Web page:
Resource and incentivize
Once you have the right people with the right knowledge, they need to be properly set up to help you manage risks.
Bennett said that with the greater emphasis on utilizing the experience of contractors, Peel also tried to share, rather than download, all of the risk in order to create a more cooperative contracting environment and to put the contractors in a better position to perform at full capacity. By taking steps like identifying risks along the potential route, Peel was able to better define higher-risk areas in contract documents. These higher quality documents subsequently attracted more favourable bid pricing.
“A lot of the times in the past, by downloading all the risk, we did not put contractors in the best position,” he said. “They operate in a very competitive marketplace where they are forced to take risks. The more we can do as designers and as project managers to set them up for success, the more you set the project up for success.”
Figuring out how to create effective incentive programs for those who have the most responsibilities in high-risk areas is also important. For the Big Dig, this meant health and safety programs that encouraged workers to be safe, and to do things right every single time.
Workers were rewarded with the cost savings obtained through a very low loss ratio every six months, and Greiman said that not only were these programs instrumental in saving lives but also served to create discipline on a project that could not have survived without it.
Establishing these incentives within the right structure is also key.“I know we worry a lot about cost and schedule,” Greiman said. “But your basic structure of your project is really the key to your success in terms of risk management. If your organizational structure, your governance structure, and your contractual structure is not done properly, you will have great risk in your project.”
She pointed specifically to structural weaknesses that create competition or a lack of alignment in incentives as a danger. The biggest challenge was in ensuring that, when addressing risks, all the parties were in agreement on the goal and the ultimate vision. The integration of all programs helps to enable this, and the Big Dig integrated everything—from quality assurance and utilities to insurance—into its risk-management program.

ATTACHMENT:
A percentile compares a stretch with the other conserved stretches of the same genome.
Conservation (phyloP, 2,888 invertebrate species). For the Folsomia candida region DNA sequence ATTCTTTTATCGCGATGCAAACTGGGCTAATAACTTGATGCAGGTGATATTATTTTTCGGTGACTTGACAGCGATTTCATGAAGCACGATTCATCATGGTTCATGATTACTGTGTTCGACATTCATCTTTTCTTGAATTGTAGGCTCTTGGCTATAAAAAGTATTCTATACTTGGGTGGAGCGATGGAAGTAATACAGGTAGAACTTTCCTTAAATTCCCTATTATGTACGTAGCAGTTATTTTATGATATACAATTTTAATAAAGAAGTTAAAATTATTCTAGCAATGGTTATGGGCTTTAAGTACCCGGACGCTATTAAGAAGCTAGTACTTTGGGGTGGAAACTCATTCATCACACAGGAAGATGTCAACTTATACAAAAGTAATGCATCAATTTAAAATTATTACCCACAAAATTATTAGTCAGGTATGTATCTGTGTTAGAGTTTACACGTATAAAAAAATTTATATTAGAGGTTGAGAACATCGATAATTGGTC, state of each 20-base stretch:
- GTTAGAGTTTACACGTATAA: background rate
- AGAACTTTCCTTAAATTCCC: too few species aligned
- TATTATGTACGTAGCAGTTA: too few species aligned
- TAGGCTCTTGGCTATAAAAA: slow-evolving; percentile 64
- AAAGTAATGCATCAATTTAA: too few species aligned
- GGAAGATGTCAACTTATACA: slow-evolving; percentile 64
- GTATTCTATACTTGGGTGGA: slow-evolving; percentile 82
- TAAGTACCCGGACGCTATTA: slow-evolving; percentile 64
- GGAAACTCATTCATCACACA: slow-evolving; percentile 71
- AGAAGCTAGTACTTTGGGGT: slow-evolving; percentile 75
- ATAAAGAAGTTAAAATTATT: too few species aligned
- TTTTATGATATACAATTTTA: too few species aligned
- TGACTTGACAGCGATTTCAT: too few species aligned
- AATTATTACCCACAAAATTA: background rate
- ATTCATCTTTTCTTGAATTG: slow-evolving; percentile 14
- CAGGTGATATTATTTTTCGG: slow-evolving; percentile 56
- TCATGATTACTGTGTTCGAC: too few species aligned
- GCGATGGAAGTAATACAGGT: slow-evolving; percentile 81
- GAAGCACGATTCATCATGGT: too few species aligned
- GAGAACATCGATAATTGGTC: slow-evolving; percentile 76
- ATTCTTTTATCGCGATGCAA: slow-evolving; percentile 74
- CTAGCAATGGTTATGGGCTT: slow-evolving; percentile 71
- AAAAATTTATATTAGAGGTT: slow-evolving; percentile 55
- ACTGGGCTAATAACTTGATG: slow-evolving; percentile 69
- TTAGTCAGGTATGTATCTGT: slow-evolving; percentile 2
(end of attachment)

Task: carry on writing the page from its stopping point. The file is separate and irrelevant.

In the same way that risk management needs to be integrated into all aspects of the project, the long-term vision and its accompanying values need to guide all decisions. Arriving at an agreement on what the true vision is and what project success looks like is critical. “We shouldn’t have to barter in the middle of a project. We should know exactly what our values are and what is most important to us,” Greiman said. “Is it being on time? Is it being on budget? Is it meeting our goals? Is it achieving sustainability? And what takes priority?”
Ultimately, the Big Dig resulted in reduced traffic congestion and improved mobility in one of America’s oldest cities. In addition, it helped improve the environment by reducing emissions, knit the neighbourhoods back together, set the stage for redevelopment and economic growth, and created new parks and open space where the highway used to be. The excess soil from the tunnelling was also used to cap landfills, creating a new park on Spectacle Island in the harbour.
This was all part of the ultimate vision for the project—but safety was the priority. However, even with an extensive focus on managing safety, the desired outcomes were not always achieved. After the project was completed, a ceiling panel in one of the tunnel segments collapsed and killed a civilian car passenger. The investigation revealed the wrong type of epoxy system had been used to hold up the panels. A settlement was reached, and the tunnel ceiling was replaced. While the loss was devastating, the projected losses at the project outset based solely on labour hours worked had been 52 fatalities. Compared to this estimate, the safety programs had prevented what could have been many more injuries or lost lives.
In addressing the fatality, Greiman stressed the need to assess whether, upon completion, projects are safe and contributing to a sustainable legacy. “Sometimes I think we get lost in the fact that we’re really building something for the future and we want that to have a (positive) impact,” she said.
While it is still too early to know the outcomes for the Hanlan Feedermain, Bennett said the size of the job has allowed the project team to try new ideas and to draw on the expertise of new people. Peel will be sticking to the values that have guided it so far: the pursuit of quality and a fair and balanced sharing of risk that creates a more cooperative contracting environment.
Marcus Weeks is the manager of linear infrastructure with GHD in Toronto.